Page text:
Nanoscale lattices flow from 3D printer

Rice University engineers create nanostructures of glass and crystal for electronics, photonics

Rice University engineers are printing 3D lattices of glass and crystal with sub-200 nanometer resolution. The technique could make it practical to print micro-scale electronic, mechanical and photonic devices.
Delicate structures printed by materials scientists at Rice University as seen in microscope images. Sintering turns them into either glass or cristobalite. (Credit: The Nanomaterials, Nanomechanics and Nanodevices Lab/Rice University)
Delicate structures printed by materials scientists at Rice University as seen in microscope images. Sintering turns them into either glass or cristobalite. Courtesy of the Nanomaterials, Nanomechanics and Nanodevices Lab

Weaving intricate, microscopic patterns of crystal or glass is now possible thanks to engineers at Rice University.

Rice materials scientists are creating nanostructures of silica with a sophisticated 3D printer, demonstrating a method to make micro-scale electronic, mechanical and photonic devices from the bottom up. The products can be doped and their crystal structures tuned for various applications.

A cutaway schematic shows the two-photon enabled printing process for silica structures with sub-200 nanometer resolution.
A cutaway schematic shows the two-photon enabled printing process for silica structures with sub-200 nanometer resolution. Courtesy of the Nanomaterials, Nanomechanics and Nanodevices Lab

The study led by Jun Lou, a professor of materials science and nanoengineering at the George R. Brown School of Engineering, appears in Nature Materials.

The electronics industry is built upon silicon, the basic semiconducting substrate for microprocessors for decades. The Rice study addresses the limitations of top-down manufacturing by turning the process on its head.

“It’s very tough to make complicated, three-dimensional geometries with traditional photolithography techniques,” Lou said. “It’s also not very ‘green’ because it requires a lot of chemicals and a lot of steps. And even with all that effort, some structures are impossible to make with those methods.

“In principle, we can print arbitrary 3D shapes, which could be very interesting for making exotic photonic devices,” he said. “That’s what we’re trying to demonstrate.”

The lab uses a two-photon polymerization process to print structures with lines only several hundred nanometers wide, smaller than the wavelength of light. Lasers “write” the lines by prompting the ink to absorb two photons, initiating free-radical polymerization of the material. 

“Normal polymerization involves polymer monomers and photoinitiators, molecules that absorb light and generate free radicals,” said Rice graduate student and co-lead author Boyu Zhang of the process that commonly uses ultraviolet light in 3D printing and to cure coatings and in dental applications.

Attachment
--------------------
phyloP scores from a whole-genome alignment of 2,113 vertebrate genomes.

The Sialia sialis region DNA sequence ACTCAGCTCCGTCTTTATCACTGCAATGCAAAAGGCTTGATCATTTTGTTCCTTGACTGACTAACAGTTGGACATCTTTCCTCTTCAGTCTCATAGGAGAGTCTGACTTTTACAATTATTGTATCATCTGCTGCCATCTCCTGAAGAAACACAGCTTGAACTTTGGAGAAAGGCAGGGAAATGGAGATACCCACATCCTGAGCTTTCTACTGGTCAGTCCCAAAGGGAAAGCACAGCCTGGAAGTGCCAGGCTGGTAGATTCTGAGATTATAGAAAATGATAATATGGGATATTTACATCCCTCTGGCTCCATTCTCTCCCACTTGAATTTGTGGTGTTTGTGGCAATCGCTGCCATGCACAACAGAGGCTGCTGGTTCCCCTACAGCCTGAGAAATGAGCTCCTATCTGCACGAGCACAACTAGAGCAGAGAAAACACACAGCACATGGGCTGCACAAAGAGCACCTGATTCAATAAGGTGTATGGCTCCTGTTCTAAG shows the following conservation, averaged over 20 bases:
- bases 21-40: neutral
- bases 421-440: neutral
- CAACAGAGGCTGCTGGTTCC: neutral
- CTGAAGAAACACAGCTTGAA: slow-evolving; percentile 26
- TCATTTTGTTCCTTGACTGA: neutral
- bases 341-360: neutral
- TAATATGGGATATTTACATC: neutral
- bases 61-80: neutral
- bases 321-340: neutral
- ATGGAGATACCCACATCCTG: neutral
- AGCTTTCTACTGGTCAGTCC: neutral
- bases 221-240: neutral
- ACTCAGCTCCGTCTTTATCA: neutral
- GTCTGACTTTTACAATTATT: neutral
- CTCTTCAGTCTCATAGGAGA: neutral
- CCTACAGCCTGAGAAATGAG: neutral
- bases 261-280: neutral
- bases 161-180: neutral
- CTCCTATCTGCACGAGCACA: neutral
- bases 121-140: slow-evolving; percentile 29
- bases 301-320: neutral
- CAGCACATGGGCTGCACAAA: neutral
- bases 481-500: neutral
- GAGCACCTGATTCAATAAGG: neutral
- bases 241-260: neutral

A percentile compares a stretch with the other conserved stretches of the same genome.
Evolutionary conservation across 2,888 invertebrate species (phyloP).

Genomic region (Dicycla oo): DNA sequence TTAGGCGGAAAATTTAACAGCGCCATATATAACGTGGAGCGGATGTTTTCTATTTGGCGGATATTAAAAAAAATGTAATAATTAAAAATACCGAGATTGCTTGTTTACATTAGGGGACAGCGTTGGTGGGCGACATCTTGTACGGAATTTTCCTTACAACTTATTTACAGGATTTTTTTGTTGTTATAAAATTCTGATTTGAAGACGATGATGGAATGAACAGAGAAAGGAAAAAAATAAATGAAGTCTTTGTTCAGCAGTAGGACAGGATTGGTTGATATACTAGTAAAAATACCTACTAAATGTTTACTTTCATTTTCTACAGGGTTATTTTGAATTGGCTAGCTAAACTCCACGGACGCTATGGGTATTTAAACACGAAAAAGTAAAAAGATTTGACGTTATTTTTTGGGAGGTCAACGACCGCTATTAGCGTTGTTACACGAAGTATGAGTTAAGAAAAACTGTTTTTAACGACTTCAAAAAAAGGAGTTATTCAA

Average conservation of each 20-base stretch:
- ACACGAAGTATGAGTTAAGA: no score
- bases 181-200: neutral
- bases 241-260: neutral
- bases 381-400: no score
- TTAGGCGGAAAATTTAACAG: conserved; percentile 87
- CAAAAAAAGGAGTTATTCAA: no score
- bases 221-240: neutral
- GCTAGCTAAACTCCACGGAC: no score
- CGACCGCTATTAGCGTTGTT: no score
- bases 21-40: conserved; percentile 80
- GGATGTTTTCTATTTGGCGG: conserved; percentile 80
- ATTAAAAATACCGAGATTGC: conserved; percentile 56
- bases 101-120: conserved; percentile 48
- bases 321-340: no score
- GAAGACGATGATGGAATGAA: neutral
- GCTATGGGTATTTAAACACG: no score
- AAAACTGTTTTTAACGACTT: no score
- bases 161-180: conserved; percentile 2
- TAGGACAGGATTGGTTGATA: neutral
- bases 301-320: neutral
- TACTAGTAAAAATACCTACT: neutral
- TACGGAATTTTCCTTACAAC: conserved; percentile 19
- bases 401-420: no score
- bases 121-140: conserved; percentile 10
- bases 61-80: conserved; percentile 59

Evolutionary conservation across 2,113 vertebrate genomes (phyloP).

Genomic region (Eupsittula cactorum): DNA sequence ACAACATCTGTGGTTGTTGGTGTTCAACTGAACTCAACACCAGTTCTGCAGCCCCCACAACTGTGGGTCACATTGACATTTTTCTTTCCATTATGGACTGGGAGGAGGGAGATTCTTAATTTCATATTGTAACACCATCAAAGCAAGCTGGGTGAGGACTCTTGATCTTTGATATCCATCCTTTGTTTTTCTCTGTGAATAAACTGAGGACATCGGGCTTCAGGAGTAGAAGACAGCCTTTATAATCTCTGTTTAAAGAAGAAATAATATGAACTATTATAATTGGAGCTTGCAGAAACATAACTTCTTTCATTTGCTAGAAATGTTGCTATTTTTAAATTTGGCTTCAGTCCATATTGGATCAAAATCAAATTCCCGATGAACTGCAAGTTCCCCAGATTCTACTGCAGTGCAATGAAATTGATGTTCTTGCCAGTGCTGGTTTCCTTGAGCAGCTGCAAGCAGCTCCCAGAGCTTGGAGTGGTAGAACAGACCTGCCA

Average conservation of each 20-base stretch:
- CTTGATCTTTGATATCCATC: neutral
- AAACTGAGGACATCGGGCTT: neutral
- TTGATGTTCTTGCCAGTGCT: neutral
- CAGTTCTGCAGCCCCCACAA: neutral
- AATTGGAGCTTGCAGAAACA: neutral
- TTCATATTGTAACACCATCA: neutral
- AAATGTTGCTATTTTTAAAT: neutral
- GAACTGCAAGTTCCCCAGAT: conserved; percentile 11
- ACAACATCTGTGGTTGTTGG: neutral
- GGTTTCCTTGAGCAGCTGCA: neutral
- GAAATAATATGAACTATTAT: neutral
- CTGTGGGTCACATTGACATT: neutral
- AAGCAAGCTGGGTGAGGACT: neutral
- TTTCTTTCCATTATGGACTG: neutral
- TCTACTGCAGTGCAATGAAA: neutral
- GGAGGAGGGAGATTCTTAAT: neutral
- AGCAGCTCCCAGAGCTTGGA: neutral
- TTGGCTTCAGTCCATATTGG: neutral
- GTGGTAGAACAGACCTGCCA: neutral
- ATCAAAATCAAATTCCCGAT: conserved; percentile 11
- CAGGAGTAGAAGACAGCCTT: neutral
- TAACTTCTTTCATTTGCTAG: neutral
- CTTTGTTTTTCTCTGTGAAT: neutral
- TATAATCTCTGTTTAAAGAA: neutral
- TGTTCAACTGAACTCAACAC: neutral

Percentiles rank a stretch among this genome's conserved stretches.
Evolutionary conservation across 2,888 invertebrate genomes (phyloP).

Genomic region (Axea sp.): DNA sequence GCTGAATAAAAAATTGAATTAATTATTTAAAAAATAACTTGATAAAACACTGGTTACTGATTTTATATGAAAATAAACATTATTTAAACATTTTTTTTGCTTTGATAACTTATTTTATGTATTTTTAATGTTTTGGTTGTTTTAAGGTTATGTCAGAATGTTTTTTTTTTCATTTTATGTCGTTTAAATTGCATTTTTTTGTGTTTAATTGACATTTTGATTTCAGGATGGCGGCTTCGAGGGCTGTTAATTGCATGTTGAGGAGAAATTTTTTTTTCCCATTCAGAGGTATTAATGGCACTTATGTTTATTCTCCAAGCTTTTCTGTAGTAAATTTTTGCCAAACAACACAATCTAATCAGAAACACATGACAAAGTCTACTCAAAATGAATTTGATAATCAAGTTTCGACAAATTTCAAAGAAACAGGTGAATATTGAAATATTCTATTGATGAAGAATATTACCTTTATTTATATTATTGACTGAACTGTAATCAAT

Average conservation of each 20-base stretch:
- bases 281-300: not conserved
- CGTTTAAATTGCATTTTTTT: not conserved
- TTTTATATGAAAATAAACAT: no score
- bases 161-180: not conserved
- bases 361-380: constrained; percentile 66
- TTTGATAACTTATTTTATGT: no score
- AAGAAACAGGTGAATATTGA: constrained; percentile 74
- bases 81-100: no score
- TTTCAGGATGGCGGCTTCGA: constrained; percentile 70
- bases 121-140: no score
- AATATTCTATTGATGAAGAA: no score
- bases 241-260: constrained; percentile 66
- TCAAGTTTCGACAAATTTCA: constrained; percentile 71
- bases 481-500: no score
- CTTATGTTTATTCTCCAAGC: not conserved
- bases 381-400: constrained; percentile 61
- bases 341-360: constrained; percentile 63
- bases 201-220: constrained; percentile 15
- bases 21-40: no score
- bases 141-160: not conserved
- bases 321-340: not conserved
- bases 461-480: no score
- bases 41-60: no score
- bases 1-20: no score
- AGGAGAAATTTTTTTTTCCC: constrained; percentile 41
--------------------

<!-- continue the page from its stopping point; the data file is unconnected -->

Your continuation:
“In our process, the photoinitiators absorb two photons at the same time, which requires a lot of energy,” he said. “Only a very small peak of this energy causes polymerization, and that in only a very tiny space. That’s why this process allows us to go beyond the diffraction limit of light.”

Rice University materials scientist Jun Lou, left, and graduate student Boyu Zhang were part of the team that printed 3D lattices of glass and crystal with sub-200 nanometer resolution. (Credit: Jeff Fitlow/Rice University)
Rice University materials scientist Jun Lou, left, and graduate student Boyu Zhang were part of the team that printed 3D lattices of glass and crystal with sub-200 nanometer resolution. Photo by Jeff Fitlow

The printing process required the Rice lab to develop a unique ink. Zhang and co-lead author Xiewen Wen, a Rice alumnus, created resins containing nanospheres of silicon dioxide doped with polyethylene glycol to make them soluble.

After printing, the structure is solidified through high-temperature sintering, which eliminates all the polymer from the product, leaving amorphous glass or polycrystalline cristobalite. “When heated, the material goes through phases from glass to crystal, and the higher the temperature, the more ordered the crystals become,” Lou said.

The lab also demonstrated doping the material with various rare earth salts to make the products photoluminescent, an important property for optical applications. The lab’s next goal is to refine the process to achieve sub-10 nanometer resolution.

Co-authors of the paper are Rice assistant research professor Hua Guo, research scientists Guanhui Gao and Xiang Zhang, alumnus Yushun Zhao and graduate students Qiyi Fang and Christine Nguyen; Rice alumnus Fan Ye of Tsinghua University, Beijing; University of Houston alumnus Shuai Yue, now a postdoctoral researcher at the Chinese Academy of Sciences; and Jiming Bao, a professor of electrical and computer engineering at the University of Houston.

Co-principal investigators are Rice alumnus Weipeng Wang, now a professor at Tsinghua University, China; and Rice’s Jacob Robinson, an associate professor of electrical and computer engineering and of bioengineering, and Pulickel Ajayan, chair of the Department of Materials Science and NanoEngineering, the Benjamin M. and Mary Greenwood Anderson Professor in Engineering and a professor of chemistry.

The Welch Foundation (C-1716, E-1728) supported the research.